If you have been curious about the western genre, you should consider Tall Tales from the Badlands #2. This black & white anthology contains 5 short stories that are accessible, thought-proviking, and entertaining.
Three writers and five artists combine to tell tales from the late 1800s, with a focus on both sides of the law.
"A Nation of Laws," by Sean Fahey (writer) and Borch Pena (art) is compelling. The question of justice versus due process remains topical today. The artwork is very good, although the word balloons take up large parts of panels due to the extensive text. Still, the writing is smooth, and the story keeps your attention.
"The Great Wall" by Fahey and Giannis Milonogiannis is set in the 20th century and displays the slow move toward ethnic tolerance in our country. The artwork is sketchier and contrasts the other styles in the book nicely.
"Paw" by Nick Nunziata (writer) and Carlos Trigo (art) calls back to the common Western movie theme of family feuds and the death that often defines their history. Trigo's linework is very clean, and the storytelling comes through well in the art. You can almost read it without the script.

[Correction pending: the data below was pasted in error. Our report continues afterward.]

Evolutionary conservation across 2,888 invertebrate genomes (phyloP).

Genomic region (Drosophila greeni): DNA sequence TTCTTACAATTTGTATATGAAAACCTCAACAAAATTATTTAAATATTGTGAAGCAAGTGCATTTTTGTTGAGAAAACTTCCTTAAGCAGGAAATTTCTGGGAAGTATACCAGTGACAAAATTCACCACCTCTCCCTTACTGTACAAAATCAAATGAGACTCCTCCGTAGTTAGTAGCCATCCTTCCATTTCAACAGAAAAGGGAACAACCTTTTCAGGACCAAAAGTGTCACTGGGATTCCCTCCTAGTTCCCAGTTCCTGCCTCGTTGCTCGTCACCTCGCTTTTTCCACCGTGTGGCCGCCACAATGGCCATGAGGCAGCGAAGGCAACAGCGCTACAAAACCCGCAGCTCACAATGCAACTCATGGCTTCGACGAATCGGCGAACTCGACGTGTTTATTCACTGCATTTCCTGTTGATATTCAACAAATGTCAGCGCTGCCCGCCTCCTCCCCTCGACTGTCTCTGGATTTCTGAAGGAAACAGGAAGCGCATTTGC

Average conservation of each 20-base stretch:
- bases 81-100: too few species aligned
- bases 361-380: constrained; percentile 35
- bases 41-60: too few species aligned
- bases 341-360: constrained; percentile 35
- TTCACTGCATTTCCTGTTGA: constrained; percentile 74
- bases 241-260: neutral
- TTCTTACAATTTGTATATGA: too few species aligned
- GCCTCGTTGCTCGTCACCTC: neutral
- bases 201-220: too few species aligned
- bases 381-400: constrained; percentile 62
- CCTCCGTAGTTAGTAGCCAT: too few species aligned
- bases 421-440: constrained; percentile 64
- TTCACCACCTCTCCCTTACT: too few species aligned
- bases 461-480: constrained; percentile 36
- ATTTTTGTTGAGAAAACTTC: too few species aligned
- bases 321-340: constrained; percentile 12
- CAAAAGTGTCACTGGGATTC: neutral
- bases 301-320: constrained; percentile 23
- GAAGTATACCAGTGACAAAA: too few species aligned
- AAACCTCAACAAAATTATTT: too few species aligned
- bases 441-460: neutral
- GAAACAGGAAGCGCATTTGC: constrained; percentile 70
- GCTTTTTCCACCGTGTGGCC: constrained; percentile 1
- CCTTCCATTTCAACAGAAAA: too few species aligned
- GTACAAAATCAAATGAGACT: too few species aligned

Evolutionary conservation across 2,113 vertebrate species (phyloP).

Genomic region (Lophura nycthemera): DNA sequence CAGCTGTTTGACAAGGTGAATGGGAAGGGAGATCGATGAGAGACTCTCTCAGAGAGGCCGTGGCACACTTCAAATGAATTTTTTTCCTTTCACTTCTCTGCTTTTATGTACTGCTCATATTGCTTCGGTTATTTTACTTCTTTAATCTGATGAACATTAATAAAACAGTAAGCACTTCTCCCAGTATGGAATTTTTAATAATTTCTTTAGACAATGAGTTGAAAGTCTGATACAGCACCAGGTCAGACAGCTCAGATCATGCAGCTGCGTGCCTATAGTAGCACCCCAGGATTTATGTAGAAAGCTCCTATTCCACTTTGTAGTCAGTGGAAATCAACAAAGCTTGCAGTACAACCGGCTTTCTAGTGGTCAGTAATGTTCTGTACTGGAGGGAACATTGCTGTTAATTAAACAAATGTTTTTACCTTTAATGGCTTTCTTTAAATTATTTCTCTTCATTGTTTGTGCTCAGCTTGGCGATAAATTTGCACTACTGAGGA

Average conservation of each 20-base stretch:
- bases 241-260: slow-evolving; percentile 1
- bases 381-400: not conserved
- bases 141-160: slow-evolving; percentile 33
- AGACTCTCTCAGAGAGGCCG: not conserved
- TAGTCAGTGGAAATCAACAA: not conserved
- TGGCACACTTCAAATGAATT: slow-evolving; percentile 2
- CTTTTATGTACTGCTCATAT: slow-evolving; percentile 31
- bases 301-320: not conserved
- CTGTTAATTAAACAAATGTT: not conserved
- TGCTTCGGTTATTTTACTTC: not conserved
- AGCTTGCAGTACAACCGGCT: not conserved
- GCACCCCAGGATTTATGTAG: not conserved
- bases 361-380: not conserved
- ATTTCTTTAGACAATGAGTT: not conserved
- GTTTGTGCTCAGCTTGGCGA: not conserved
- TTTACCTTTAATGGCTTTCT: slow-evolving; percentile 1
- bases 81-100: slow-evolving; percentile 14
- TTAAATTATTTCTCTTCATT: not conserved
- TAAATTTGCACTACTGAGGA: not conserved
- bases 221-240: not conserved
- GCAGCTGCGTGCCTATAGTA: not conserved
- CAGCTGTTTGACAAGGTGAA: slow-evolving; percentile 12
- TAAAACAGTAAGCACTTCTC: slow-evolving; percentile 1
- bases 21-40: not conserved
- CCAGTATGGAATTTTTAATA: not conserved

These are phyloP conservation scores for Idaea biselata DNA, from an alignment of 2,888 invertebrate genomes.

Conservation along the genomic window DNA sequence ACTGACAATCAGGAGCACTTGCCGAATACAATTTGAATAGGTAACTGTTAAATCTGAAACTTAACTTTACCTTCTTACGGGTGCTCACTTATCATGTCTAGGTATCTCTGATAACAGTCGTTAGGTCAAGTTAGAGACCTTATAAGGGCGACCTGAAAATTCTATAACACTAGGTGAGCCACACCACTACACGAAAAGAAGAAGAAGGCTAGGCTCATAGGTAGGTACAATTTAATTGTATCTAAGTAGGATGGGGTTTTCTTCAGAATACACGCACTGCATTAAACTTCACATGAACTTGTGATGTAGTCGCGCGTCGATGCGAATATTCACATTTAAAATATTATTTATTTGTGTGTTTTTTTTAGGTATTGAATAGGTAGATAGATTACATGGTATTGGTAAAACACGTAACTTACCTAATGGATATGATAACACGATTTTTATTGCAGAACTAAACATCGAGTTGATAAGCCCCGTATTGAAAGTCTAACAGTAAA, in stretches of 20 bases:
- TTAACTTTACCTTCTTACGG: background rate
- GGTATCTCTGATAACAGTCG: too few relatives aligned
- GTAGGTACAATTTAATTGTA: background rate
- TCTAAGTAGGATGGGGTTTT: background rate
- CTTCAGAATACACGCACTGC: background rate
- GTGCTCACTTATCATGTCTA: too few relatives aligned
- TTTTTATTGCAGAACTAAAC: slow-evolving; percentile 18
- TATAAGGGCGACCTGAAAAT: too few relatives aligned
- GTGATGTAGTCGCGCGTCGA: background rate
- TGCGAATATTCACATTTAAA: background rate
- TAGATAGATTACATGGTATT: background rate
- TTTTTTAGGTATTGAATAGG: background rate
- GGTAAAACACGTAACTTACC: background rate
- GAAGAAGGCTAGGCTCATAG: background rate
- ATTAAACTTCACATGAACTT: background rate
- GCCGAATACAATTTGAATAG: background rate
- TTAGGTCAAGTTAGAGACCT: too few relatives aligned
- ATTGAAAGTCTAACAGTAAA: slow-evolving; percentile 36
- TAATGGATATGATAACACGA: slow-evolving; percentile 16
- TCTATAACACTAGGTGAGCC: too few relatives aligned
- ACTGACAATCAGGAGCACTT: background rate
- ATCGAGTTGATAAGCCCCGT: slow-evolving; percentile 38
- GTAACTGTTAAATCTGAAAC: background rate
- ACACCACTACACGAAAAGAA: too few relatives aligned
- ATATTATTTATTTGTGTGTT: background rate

"The Fastest Way from Here to There" by Seamus Kevin Fahey (writer) and Pablo Peppino (art) tells a story without words following a wild horse through the lawlessness and progress of the wild west. The art style is muddier, which is quite effective for the type of story being told.
"The Inside Man" by Fahey (writer) and Ger Curti is serviceable, if not predictable. There is a twist at the end which you might see coming. Even so, the artwork and pacing are enjoyable.
The lettering throughout is well done by Kel Nutall. Overall, this book is well done. It gives you what a comic book should . . . some action, multiple stories, and solid artwork.